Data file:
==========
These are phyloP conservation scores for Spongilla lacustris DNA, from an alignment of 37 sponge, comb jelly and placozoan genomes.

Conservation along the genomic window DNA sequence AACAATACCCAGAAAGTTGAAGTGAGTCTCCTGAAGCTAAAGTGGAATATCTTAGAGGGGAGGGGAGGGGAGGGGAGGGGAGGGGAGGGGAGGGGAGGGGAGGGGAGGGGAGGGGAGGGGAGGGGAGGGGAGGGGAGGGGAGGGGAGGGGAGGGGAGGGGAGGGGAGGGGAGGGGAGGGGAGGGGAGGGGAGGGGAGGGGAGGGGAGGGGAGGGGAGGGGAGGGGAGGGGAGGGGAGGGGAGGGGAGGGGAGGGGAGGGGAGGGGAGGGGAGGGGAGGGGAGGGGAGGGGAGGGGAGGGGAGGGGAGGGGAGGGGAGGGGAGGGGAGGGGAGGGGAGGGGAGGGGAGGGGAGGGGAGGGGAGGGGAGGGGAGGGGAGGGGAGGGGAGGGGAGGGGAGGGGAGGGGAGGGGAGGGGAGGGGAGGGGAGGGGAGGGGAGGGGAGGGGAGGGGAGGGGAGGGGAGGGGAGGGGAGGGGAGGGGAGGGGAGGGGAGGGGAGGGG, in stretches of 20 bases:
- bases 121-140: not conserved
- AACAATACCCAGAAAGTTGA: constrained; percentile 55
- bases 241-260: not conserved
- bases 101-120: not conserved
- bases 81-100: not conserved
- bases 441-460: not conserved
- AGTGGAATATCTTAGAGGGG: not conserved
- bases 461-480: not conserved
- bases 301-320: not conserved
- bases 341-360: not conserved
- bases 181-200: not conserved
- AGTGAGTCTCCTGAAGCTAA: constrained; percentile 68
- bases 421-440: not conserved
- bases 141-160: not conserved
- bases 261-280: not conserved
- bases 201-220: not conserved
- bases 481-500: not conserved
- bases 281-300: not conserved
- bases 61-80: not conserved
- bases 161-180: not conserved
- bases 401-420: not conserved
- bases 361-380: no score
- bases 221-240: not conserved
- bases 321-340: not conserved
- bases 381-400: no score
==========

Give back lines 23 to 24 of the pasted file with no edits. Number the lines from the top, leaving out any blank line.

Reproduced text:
- bases 401-420: not conserved
- bases 361-380: no score